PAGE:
1. ATP7A gene therapy in murine models of Menkes disease. Menkes disease is a lethal infantile neurodegenerative disorder of copper metabolism caused by mutations in a P-type ATPase, ATP7A. Currently available treatment is ineffective in a majority of affected individuals and mortality is high. The mottled-brindled (mo-br) mouse recapitulates the Menkes phenotype, including abnormal copper transport to the brain owing to mutation in the murine homolog, Atp7a, and dies by 14 days of age. We documented that mo-br mice on C57BL/6 background were not rescued by peripheral copper administration, and used this model to evaluate brain-directed therapies. Neonatal mo-br mice received lateral ventricle injections of either adeno-associated virus serotype 5 (AAV5) harboring a reduced-size human ATP7A (rsATP7A) complementary DNA (cDNA), copper chloride, or both. AAV5-rsATP7A showed selective transduction of choroid plexus epithelia (Fig. 1) and AAV5-rsATP7A plus copper combination treatment rescued mo-br mice;86% survived to weaning (21 days), median survival increased to 43 days, 37% lived beyond 100 days, and 22% survived to the study end point (300 days). This synergistic treatment effect correlated with increased brain copper levels, enhanced activity of dopamine-beta-hydroxylase, a copper-dependent enzyme, and correction of brain pathology. These findings provide the first definitive evidence that gene therapy may have clinical utility in the treatment of Menkes disease. Further preclinical proof-of-concept investigations involving AAV serotypes with the capacity to cross the blood-brain barrier after systemic administration (AAV9, AAVrh10) are under investigation. 2. Novel molecular defects associated with disordered copper metabolism. In collaboration with others, we characterized patients from five families with an unknown disorder of copper metabolism. We documented defects in in SLC33A1 that encodes a highly conserved acetylCoA transporter (AT-1), required for acetylation of multiple gangliosides and glycoproteins. The mutations were found to cause reduced or absent AT-1 expression and abnormal intracellular localization of the protein. We showed that AT-1 knockdown in HepG2 cells led to reduced ceruloplasmin secretion. The finding revealed an essential role for AT-1 in proper post-translational modification of numerous proteins, without which normal brain development is interrupted.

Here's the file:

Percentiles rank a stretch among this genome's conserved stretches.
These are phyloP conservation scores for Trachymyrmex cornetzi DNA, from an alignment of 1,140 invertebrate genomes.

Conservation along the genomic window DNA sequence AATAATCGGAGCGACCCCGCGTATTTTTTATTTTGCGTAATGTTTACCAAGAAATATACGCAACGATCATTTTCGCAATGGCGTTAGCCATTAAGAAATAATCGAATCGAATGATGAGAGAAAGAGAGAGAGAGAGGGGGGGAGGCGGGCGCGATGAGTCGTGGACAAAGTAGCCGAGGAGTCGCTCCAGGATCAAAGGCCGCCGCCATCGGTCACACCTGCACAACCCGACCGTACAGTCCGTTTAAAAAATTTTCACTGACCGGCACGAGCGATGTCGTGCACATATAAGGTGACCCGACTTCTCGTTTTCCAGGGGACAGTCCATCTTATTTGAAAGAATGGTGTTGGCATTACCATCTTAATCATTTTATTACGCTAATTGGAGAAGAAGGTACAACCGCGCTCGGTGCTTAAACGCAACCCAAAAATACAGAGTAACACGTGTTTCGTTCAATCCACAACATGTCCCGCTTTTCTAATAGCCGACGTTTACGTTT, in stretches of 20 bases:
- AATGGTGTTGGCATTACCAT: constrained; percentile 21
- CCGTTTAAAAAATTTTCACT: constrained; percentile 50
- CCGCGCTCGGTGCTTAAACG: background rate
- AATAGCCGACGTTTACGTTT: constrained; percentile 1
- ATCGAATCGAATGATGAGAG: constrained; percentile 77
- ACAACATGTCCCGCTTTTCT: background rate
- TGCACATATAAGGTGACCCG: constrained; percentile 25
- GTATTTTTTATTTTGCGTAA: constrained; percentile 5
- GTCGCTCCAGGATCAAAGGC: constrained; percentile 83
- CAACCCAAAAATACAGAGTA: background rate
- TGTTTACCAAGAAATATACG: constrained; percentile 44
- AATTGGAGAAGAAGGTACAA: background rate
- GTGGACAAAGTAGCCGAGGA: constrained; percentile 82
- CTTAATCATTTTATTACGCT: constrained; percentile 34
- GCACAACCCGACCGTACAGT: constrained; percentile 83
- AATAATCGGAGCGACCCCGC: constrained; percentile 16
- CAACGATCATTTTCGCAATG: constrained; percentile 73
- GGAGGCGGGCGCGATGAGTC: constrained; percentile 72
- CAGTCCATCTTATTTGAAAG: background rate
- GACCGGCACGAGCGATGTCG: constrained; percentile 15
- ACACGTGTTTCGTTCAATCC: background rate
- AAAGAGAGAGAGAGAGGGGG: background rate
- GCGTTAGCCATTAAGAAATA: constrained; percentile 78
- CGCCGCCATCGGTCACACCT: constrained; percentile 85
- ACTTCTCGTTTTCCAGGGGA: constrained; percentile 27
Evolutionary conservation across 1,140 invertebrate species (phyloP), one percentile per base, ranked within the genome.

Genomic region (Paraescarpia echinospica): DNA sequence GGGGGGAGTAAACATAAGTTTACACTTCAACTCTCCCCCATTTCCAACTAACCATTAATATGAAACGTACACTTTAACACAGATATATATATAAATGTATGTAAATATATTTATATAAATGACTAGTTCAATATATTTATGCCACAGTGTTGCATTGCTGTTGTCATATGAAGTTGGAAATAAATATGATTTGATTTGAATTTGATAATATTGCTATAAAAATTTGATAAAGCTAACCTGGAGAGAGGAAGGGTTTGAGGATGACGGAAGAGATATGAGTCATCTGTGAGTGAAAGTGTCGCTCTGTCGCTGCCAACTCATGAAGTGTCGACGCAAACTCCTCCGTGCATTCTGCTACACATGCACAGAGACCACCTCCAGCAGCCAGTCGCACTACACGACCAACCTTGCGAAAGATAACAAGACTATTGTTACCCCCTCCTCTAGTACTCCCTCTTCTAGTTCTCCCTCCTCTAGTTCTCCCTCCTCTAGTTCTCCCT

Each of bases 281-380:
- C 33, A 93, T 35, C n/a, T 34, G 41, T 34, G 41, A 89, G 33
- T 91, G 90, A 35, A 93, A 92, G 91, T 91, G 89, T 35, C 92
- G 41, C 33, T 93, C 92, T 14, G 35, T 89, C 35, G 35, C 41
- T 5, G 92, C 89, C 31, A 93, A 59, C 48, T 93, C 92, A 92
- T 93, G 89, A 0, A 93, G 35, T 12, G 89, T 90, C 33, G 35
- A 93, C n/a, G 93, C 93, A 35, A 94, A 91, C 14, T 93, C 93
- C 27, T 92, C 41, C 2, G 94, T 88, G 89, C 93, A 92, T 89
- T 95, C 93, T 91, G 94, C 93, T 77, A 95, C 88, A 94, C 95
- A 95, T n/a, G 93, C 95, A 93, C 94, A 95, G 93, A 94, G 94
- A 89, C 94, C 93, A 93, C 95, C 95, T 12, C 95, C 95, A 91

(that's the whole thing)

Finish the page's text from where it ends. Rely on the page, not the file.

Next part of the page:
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Bhattacharjee, Ashima; Yang, Haojun; Duffy, Megan et al. (2016) The Activity of Menkes Disease Protein ATP7A Is Essential for Redox Balance in Mitochondria. J Biol Chem 291:16644-58
Kaler, Stephen G (2016) Microbial peptide de-coppers mitochondria: implications for Wilson disease. J Clin Invest 126:2412-4
Choi, Eun-Young; Patel, Keyur; Haddad, Marie Reine et al. (2015) Tandem Duplication of Exons 1-7 Neither Impairs ATP7A Expression Nor Causes a Menkes Disease Phenotype. JIMD Rep 20:57-63
Bandmann, Oliver; Weiss, Karl Heinz; Kaler, Stephen G (2015) Wilson's disease and other neurological copper disorders. Lancet Neurol 14:103-13
Kotzbauer, David; Kaler, Stephen G (2015) Persistent lethargy, hypothermia, and failure to thrive in a neonate. Hosp Pediatr 5:234-7
Yi, Ling; Kaler, Stephen G (2015) Direct interactions of adaptor protein complexes 1 and 2 with the copper transporter ATP7A mediate its anterograde and retrograde trafficking. Hum Mol Genet 24:2411-25
Burgemeister, Anna Lena; Zirn, Birgit; Oeffner, Frank et al. (2015) Menkes disease with discordant phenotype in female monozygotic twins. Am J Med Genet A :
Kaler, Stephen G (2014) Neurodevelopment and brain growth in classic Menkes disease is influenced by age and symptomatology at initiation of copper treatment. J Trace Elem Med Biol 28:427-30
Wada, Takahito; Haddad, Marie Reine; Yi, Ling et al. (2014) A novel two-nucleotide deletion in the ATP7A gene associated with delayed infantile onset of Menkes disease. Pediatr Neurol 50:417-20
Yi, Ling; Kaler, Stephen (2014) ATP7A trafficking and mechanisms underlying the distal motor neuropathy induced by mutations in ATP7A. Ann N Y Acad Sci 1314:49-54

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